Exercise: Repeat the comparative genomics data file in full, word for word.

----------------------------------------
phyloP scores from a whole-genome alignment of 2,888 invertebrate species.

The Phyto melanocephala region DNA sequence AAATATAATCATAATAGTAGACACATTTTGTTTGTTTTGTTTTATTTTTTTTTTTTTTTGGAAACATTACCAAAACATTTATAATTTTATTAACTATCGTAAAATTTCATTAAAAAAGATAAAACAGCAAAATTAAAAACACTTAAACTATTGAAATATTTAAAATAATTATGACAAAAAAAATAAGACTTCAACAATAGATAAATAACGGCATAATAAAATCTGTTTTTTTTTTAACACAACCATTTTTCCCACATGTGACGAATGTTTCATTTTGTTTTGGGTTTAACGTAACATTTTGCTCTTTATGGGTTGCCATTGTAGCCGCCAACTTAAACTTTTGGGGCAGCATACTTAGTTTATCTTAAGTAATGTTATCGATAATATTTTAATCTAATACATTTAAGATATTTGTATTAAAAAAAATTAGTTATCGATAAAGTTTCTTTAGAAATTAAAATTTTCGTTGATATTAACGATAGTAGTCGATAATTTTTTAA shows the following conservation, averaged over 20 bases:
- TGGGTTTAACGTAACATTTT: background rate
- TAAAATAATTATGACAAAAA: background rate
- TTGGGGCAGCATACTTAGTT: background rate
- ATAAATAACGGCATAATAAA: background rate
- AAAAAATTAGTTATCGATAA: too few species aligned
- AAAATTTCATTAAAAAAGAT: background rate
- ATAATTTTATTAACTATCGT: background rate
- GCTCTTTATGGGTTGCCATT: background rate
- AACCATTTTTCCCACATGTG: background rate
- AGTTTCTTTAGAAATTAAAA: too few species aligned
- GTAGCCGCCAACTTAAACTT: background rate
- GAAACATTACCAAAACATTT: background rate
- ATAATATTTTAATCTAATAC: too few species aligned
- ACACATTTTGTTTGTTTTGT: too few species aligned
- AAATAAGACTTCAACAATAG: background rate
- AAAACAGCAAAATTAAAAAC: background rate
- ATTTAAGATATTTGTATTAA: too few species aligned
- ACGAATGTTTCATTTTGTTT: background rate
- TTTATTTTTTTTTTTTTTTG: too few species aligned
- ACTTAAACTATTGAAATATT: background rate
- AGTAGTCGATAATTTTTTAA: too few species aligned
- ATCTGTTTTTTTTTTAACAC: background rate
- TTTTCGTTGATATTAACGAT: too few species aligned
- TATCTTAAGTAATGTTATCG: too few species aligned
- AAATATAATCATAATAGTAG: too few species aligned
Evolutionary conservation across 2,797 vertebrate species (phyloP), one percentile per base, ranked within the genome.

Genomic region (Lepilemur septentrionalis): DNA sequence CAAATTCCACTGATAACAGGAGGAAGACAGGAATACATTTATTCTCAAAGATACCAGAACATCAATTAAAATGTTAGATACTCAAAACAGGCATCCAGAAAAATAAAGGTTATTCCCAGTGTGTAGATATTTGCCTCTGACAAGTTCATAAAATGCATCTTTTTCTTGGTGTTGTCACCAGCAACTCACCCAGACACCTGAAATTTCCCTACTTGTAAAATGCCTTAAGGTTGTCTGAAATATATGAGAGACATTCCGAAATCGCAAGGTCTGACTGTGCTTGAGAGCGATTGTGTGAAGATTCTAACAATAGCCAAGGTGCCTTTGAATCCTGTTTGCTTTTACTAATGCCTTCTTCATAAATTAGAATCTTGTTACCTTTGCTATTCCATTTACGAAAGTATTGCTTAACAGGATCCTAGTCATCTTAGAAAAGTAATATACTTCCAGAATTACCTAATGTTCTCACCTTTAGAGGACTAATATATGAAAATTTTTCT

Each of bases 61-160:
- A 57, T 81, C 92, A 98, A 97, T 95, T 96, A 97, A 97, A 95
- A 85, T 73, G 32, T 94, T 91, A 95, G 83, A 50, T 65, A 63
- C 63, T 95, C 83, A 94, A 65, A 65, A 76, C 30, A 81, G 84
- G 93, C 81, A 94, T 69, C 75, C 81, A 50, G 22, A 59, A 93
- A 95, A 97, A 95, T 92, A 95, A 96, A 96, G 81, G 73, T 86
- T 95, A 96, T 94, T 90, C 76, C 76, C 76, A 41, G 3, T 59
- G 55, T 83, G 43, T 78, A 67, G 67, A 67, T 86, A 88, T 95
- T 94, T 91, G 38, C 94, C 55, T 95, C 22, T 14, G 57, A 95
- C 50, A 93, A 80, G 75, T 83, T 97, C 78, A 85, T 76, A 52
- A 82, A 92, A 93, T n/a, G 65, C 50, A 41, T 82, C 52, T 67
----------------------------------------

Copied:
phyloP scores from a whole-genome alignment of 2,888 invertebrate species.

The Phyto melanocephala region DNA sequence AAATATAATCATAATAGTAGACACATTTTGTTTGTTTTGTTTTATTTTTTTTTTTTTTTGGAAACATTACCAAAACATTTATAATTTTATTAACTATCGTAAAATTTCATTAAAAAAGATAAAACAGCAAAATTAAAAACACTTAAACTATTGAAATATTTAAAATAATTATGACAAAAAAAATAAGACTTCAACAATAGATAAATAACGGCATAATAAAATCTGTTTTTTTTTTAACACAACCATTTTTCCCACATGTGACGAATGTTTCATTTTGTTTTGGGTTTAACGTAACATTTTGCTCTTTATGGGTTGCCATTGTAGCCGCCAACTTAAACTTTTGGGGCAGCATACTTAGTTTATCTTAAGTAATGTTATCGATAATATTTTAATCTAATACATTTAAGATATTTGTATTAAAAAAAATTAGTTATCGATAAAGTTTCTTTAGAAATTAAAATTTTCGTTGATATTAACGATAGTAGTCGATAATTTTTTAA shows the following conservation, averaged over 20 bases:
- TGGGTTTAACGTAACATTTT: background rate
- TAAAATAATTATGACAAAAA: background rate
- TTGGGGCAGCATACTTAGTT: background rate
- ATAAATAACGGCATAATAAA: background rate
- AAAAAATTAGTTATCGATAA: too few species aligned
- AAAATTTCATTAAAAAAGAT: background rate
- ATAATTTTATTAACTATCGT: background rate
- GCTCTTTATGGGTTGCCATT: background rate
- AACCATTTTTCCCACATGTG: background rate
- AGTTTCTTTAGAAATTAAAA: too few species aligned
- GTAGCCGCCAACTTAAACTT: background rate
- GAAACATTACCAAAACATTT: background rate
- ATAATATTTTAATCTAATAC: too few species aligned
- ACACATTTTGTTTGTTTTGT: too few species aligned
- AAATAAGACTTCAACAATAG: background rate
- AAAACAGCAAAATTAAAAAC: background rate
- ATTTAAGATATTTGTATTAA: too few species aligned
- ACGAATGTTTCATTTTGTTT: background rate
- TTTATTTTTTTTTTTTTTTG: too few species aligned
- ACTTAAACTATTGAAATATT: background rate
- AGTAGTCGATAATTTTTTAA: too few species aligned
- ATCTGTTTTTTTTTTAACAC: background rate
- TTTTCGTTGATATTAACGAT: too few species aligned
- TATCTTAAGTAATGTTATCG: too few species aligned
- AAATATAATCATAATAGTAG: too few species aligned
Evolutionary conservation across 2,797 vertebrate species (phyloP), one percentile per base, ranked within the genome.

Genomic region (Lepilemur septentrionalis): DNA sequence CAAATTCCACTGATAACAGGAGGAAGACAGGAATACATTTATTCTCAAAGATACCAGAACATCAATTAAAATGTTAGATACTCAAAACAGGCATCCAGAAAAATAAAGGTTATTCCCAGTGTGTAGATATTTGCCTCTGACAAGTTCATAAAATGCATCTTTTTCTTGGTGTTGTCACCAGCAACTCACCCAGACACCTGAAATTTCCCTACTTGTAAAATGCCTTAAGGTTGTCTGAAATATATGAGAGACATTCCGAAATCGCAAGGTCTGACTGTGCTTGAGAGCGATTGTGTGAAGATTCTAACAATAGCCAAGGTGCCTTTGAATCCTGTTTGCTTTTACTAATGCCTTCTTCATAAATTAGAATCTTGTTACCTTTGCTATTCCATTTACGAAAGTATTGCTTAACAGGATCCTAGTCATCTTAGAAAAGTAATATACTTCCAGAATTACCTAATGTTCTCACCTTTAGAGGACTAATATATGAAAATTTTTCT

Each of bases 61-160:
- A 57, T 81, C 92, A 98, A 97, T 95, T 96, A 97, A 97, A 95
- A 85, T 73, G 32, T 94, T 91, A 95, G 83, A 50, T 65, A 63
- C 63, T 95, C 83, A 94, A 65, A 65, A 76, C 30, A 81, G 84
- G 93, C 81, A 94, T 69, C 75, C 81, A 50, G 22, A 59, A 93
- A 95, A 97, A 95, T 92, A 95, A 96, A 96, G 81, G 73, T 86
- T 95, A 96, T 94, T 90, C 76, C 76, C 76, A 41, G 3, T 59
- G 55, T 83, G 43, T 78, A 67, G 67, A 67, T 86, A 88, T 95
- T 94, T 91, G 38, C 94, C 55, T 95, C 22, T 14, G 57, A 95
- C 50, A 93, A 80, G 75, T 83, T 97, C 78, A 85, T 76, A 52
- A 82, A 92, A 93, T n/a, G 65, C 50, A 41, T 82, C 52, T 67